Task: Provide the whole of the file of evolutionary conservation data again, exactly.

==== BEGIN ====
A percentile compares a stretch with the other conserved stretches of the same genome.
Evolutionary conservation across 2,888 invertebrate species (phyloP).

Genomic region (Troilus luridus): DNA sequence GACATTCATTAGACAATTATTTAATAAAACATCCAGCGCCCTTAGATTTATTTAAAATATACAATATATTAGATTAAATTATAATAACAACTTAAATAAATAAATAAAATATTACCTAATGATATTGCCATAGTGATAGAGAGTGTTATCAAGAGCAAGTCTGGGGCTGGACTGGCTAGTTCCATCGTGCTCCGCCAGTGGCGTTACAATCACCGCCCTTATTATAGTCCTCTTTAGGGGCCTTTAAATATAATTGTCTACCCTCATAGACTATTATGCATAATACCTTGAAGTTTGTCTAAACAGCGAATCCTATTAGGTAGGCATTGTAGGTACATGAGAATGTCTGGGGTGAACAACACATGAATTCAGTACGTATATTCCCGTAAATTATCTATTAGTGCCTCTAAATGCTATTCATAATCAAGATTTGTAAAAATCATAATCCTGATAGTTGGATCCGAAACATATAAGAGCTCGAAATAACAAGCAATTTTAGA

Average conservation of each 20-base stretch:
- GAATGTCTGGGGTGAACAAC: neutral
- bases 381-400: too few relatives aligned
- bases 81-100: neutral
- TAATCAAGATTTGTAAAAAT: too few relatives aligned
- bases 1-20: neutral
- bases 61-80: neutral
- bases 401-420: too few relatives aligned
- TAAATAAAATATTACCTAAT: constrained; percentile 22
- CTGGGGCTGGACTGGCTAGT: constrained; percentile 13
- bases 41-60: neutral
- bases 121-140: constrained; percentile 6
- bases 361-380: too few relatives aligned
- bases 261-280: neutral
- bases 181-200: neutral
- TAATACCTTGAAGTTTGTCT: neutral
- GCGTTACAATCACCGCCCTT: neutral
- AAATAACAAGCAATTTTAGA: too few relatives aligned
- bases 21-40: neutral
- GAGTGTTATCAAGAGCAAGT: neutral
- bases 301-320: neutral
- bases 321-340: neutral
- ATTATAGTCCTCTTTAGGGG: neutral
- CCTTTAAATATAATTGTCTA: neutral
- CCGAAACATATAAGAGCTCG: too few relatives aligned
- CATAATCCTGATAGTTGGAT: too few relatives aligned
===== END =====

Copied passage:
A percentile compares a stretch with the other conserved stretches of the same genome.
Evolutionary conservation across 2,888 invertebrate species (phyloP).

Genomic region (Troilus luridus): DNA sequence GACATTCATTAGACAATTATTTAATAAAACATCCAGCGCCCTTAGATTTATTTAAAATATACAATATATTAGATTAAATTATAATAACAACTTAAATAAATAAATAAAATATTACCTAATGATATTGCCATAGTGATAGAGAGTGTTATCAAGAGCAAGTCTGGGGCTGGACTGGCTAGTTCCATCGTGCTCCGCCAGTGGCGTTACAATCACCGCCCTTATTATAGTCCTCTTTAGGGGCCTTTAAATATAATTGTCTACCCTCATAGACTATTATGCATAATACCTTGAAGTTTGTCTAAACAGCGAATCCTATTAGGTAGGCATTGTAGGTACATGAGAATGTCTGGGGTGAACAACACATGAATTCAGTACGTATATTCCCGTAAATTATCTATTAGTGCCTCTAAATGCTATTCATAATCAAGATTTGTAAAAATCATAATCCTGATAGTTGGATCCGAAACATATAAGAGCTCGAAATAACAAGCAATTTTAGA

Average conservation of each 20-base stretch:
- GAATGTCTGGGGTGAACAAC: neutral
- bases 381-400: too few relatives aligned
- bases 81-100: neutral
- TAATCAAGATTTGTAAAAAT: too few relatives aligned
- bases 1-20: neutral
- bases 61-80: neutral
- bases 401-420: too few relatives aligned
- TAAATAAAATATTACCTAAT: constrained; percentile 22
- CTGGGGCTGGACTGGCTAGT: constrained; percentile 13
- bases 41-60: neutral
- bases 121-140: constrained; percentile 6
- bases 361-380: too few relatives aligned
- bases 261-280: neutral
- bases 181-200: neutral
- TAATACCTTGAAGTTTGTCT: neutral
- GCGTTACAATCACCGCCCTT: neutral
- AAATAACAAGCAATTTTAGA: too few relatives aligned
- bases 21-40: neutral
- GAGTGTTATCAAGAGCAAGT: neutral
- bases 301-320: neutral
- bases 321-340: neutral
- ATTATAGTCCTCTTTAGGGG: neutral
- CCTTTAAATATAATTGTCTA: neutral
- CCGAAACATATAAGAGCTCG: too few relatives aligned
- CATAATCCTGATAGTTGGAT: too few relatives aligned